Camera: Canon 40D with 24mm wide-angle lens, 1/125s, f/4 at ISO 200 at about 9:00 a.m.

86/365 Fresh basil

I'm already planning my 2011 garden. What better time to plan it than while everything is fresh in your mind?

Some of my thoughts right now: my 2011 garden will be bigger; the plants will be farther from the garage wall; the cucumber and tomato plants will each have more space to themselves (they need it, because they're completely entwined in each other); I'll have some additional varieties of vegetables; and I want some herbs!

Because I don't have any herbs of my own, I bought a huge bag of fresh basil on my stop at a local farmer's market. I actually didn't realize at first that I was buying the entire bag of basil (about a gallon-size baggie full), but I was certainly happy to get it!

I kept a sprig to use fresh and dehydrated the rest. It made the house smell wonderful! Basil will definitely be a feature in my garden next year.

Camera: Canon 40D with 60mm macro lens and 430EX Speedlite, 1/125s, f/2.8 at ISO 400

Thursday, August 26, 2010

85/365 New recipe: Butternut wontons

Mom and I teamed up in fixing a new recipe this week and made it together. I had been wanting to make wontons at home and had never personally done it, and it seemed like a good two-person escapade.

We combed through a bunch of recipes and landed on this one, which isn't traditional but sounded tasty: Crispy Butternut Wontons with Spicy Tomato Sauce, from Cooking Light. It helped that Mom had fixed butternut squash the night before and had enough left over to use -- gotta love when you can cut down on prep time! After reading the recipe's reviews, we chose to go with a standard bottled marinara sauce instead of fixing the tomato dipping sauce, so that also made things a little faster.

It turned out great! They were really tasty and would definitely be worthy of a repeat appearance. Some recipes mentioned that wontons are a good item to make ahead of time and stick in the freezer, but I can't personally attest to that. We made the whole batch and kept the leftovers in the refrigerator for the next day. They were definitely better when fresh out of the oven (the wrappers got soft and chewy in the fridge), but still perfectly edible the next day.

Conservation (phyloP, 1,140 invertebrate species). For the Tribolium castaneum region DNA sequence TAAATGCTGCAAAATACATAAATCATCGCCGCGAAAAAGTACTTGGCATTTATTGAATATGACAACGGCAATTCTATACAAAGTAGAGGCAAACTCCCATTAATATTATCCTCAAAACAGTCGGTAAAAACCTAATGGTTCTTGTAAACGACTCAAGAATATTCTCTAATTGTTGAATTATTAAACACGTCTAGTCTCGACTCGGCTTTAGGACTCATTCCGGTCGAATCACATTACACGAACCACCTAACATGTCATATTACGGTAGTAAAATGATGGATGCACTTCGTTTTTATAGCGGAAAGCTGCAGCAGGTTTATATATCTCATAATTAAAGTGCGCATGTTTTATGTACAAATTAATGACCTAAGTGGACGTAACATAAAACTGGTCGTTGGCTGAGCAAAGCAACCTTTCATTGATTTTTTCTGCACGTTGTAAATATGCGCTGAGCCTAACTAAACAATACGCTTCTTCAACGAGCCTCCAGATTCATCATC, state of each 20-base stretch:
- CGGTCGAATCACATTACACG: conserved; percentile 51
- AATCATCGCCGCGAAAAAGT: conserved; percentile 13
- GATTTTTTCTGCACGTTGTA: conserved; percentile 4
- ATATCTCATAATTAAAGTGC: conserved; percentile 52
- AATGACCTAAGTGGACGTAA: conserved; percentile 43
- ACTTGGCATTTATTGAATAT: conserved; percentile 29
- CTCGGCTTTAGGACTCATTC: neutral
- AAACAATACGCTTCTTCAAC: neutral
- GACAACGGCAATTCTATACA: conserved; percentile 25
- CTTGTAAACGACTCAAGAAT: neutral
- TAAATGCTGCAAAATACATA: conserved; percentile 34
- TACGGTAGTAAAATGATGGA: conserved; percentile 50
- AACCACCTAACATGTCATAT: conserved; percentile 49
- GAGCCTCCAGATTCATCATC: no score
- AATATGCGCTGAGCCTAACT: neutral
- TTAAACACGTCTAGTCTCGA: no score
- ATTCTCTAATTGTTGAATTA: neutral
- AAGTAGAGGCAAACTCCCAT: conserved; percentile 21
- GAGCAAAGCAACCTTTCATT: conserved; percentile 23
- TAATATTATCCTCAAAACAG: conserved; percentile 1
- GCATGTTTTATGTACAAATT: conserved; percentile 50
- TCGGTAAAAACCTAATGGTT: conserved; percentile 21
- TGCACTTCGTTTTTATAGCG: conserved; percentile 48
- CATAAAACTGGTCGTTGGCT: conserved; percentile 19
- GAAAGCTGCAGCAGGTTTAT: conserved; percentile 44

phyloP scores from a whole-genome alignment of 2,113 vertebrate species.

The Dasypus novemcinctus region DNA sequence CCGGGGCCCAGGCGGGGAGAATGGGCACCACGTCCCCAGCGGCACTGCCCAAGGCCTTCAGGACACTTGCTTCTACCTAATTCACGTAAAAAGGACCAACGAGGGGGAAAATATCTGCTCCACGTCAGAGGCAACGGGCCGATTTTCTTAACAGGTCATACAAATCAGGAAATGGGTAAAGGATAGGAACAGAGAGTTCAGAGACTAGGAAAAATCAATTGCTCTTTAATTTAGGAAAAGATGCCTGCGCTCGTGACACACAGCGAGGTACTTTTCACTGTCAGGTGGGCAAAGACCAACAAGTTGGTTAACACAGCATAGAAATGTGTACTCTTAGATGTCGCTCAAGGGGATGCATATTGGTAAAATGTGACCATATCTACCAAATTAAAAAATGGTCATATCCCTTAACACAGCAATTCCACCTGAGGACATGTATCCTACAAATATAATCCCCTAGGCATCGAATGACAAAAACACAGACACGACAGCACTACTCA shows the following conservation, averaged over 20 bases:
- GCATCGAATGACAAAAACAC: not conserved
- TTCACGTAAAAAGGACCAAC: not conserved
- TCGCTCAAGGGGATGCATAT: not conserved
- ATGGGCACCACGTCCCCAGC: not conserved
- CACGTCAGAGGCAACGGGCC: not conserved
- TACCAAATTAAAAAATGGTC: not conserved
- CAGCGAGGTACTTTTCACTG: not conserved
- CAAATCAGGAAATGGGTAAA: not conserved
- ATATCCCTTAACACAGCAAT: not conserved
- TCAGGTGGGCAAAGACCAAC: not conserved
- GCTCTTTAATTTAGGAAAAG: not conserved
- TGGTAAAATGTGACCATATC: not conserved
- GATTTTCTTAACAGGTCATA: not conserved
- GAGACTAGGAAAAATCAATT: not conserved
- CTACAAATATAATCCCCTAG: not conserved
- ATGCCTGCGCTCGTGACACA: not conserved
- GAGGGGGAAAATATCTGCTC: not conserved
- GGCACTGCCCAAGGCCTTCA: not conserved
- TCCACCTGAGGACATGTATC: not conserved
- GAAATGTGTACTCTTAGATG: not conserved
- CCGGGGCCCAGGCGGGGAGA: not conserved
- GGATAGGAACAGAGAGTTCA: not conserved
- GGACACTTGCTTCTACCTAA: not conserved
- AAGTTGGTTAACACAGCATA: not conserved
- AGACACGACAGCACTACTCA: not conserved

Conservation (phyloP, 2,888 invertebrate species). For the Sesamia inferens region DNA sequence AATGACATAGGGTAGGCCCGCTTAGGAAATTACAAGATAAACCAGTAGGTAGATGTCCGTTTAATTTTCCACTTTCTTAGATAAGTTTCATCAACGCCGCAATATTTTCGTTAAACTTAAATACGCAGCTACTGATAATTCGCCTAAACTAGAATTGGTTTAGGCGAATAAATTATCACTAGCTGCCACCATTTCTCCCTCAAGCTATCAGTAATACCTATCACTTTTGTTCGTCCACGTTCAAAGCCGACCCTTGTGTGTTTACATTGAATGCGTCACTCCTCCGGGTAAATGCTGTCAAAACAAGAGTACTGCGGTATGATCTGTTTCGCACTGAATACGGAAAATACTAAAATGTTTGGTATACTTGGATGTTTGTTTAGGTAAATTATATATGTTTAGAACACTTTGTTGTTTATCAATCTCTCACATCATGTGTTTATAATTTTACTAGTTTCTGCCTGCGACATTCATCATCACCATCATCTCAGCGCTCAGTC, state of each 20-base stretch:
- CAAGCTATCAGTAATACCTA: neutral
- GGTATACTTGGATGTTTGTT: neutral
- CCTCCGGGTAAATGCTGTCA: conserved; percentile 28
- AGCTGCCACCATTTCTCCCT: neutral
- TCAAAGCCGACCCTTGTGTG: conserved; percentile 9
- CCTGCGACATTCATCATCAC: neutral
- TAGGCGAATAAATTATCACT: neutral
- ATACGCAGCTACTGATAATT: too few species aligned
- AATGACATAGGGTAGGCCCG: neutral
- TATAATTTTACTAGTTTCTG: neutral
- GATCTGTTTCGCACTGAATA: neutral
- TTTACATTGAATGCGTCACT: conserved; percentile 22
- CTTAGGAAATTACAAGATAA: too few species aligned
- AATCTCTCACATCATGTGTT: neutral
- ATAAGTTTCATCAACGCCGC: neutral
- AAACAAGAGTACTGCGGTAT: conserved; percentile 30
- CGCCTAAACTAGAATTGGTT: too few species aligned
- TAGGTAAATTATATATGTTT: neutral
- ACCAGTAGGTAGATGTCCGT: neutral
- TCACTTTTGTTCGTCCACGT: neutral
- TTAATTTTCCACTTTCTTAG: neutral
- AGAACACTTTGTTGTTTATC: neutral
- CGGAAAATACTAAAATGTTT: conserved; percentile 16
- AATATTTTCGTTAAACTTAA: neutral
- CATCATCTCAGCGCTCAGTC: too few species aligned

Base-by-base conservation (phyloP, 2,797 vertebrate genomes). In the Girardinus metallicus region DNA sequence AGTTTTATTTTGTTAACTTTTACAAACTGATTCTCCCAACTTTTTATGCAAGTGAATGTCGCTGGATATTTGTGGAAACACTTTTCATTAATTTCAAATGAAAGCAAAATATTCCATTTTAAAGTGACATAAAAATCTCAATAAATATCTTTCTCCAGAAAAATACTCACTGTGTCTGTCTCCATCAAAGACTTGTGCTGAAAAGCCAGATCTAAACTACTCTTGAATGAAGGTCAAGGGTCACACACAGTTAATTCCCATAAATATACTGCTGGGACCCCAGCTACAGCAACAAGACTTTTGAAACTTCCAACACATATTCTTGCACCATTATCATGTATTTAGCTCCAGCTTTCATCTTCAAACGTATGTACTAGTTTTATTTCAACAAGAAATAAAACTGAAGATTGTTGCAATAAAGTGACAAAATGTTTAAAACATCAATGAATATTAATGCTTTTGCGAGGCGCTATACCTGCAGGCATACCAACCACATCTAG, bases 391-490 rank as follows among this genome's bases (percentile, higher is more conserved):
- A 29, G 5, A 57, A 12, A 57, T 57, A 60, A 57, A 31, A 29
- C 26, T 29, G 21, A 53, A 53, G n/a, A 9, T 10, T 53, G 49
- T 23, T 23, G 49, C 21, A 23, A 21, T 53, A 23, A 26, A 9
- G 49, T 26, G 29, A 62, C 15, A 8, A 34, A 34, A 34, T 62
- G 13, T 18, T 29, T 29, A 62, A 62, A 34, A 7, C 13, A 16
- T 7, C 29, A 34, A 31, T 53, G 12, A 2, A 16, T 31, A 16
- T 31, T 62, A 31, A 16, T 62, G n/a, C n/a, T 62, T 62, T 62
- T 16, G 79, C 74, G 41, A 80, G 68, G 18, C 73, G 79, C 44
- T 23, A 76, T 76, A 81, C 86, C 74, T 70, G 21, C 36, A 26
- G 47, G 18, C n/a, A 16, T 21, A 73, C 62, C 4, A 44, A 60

This was a fun recipe to make and would be great for a get-together. I'll warn the chef in that case, though: they'll be gobbled up rather quickly, so be prepared to see your considerable labor disappear!

Camera: Canon 40D with 60mm macro lens, 1/125s, f/2.8 at ISO 800 in natural light by a window

Wednesday, August 25, 2010

84/365 Silage harvest

I passed this corn field on my way home from work the other day, and I was surprised to see it in the middle of being harvested. Corn in this area generally isn't harvested until the end of September or October, when it's completely browned and dried out. But this was still halfway green.

So I asked Chase, my favorite expert on all things farm-related, and he told me that it's actually silage. Silage, in this case, is corn grown specifically to be cattle feed. The farm next to this field is a cattle farm with a couple different breeds, so that does make sense. I'd heard Chase mention silage before, but I'd never seen the process in action. Interesting!

Camera: Canon 40D, 1/250s, f/5.6 at ISO 100 at about 5:30 p.m.

Tuesday, August 24, 2010

Blogging outside SightSalad

This past Friday, I got the chance to attend Blog Indiana 2010, a social-media marketing conference in downtown Indianapolis. I blogged about what I learned on my company's blog -- you can read about the top seven things I learned there!

Monday, August 23, 2010

83/365 Blooming geraniums

Red geraniums are Dad's specialty when it comes to potted flowers, and his are absolutely bountiful right now. Other plants may be wilting in the recent (ridiculous) heat wave and dry spell we've had, but these are doing just fine.

I love the buds that haven't yet opened or are just starting to, like these here. I like that you can see the red petals beginning to peek out through the green, before the red completely blows you away.

It's like Christmas Eve: the anticipation is the sweetest part for me.

Camera: Canon 40D with 60mm macro lens, 1/250s, f/4 at ISO 100 in direct sunlight at about 5:30 p.m.

Friday, August 20, 2010

82/365 Homemade jam

We have a saying in my family: "We're not normal."

It's true. And we embrace it.

We often use it as a way to remind ourselves that the way we do things may not be the norm, so be conscious of your expectations for other people.